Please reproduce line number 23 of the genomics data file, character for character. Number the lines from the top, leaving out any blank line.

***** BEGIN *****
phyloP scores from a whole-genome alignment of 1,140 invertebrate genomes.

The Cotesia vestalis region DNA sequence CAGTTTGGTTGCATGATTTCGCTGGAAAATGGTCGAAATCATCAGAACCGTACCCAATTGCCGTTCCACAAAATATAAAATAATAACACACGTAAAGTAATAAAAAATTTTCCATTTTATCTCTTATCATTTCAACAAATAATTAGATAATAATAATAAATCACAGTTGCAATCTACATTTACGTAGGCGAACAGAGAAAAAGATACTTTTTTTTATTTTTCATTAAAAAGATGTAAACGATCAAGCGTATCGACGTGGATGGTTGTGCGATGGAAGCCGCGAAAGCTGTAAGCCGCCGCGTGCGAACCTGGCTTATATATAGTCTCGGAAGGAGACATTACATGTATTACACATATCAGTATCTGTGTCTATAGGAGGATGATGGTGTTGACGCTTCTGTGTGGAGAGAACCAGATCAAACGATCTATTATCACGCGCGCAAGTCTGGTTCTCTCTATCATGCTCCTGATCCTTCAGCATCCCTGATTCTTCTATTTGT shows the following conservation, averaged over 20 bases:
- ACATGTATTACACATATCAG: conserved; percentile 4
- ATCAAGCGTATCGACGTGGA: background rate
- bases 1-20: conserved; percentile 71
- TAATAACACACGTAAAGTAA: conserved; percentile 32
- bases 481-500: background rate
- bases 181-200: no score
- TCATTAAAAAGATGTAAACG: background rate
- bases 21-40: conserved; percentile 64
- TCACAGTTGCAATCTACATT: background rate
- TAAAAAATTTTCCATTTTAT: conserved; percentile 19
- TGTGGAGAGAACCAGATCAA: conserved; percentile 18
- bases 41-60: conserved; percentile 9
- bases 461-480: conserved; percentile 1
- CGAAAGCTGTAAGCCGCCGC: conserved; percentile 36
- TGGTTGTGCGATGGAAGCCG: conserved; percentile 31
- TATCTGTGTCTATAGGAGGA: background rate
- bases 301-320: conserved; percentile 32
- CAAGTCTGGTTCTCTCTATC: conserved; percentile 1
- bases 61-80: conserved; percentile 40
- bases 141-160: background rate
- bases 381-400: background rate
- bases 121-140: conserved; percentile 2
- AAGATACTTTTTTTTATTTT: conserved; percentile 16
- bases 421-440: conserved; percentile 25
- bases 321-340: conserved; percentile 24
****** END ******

- bases 381-400: background rate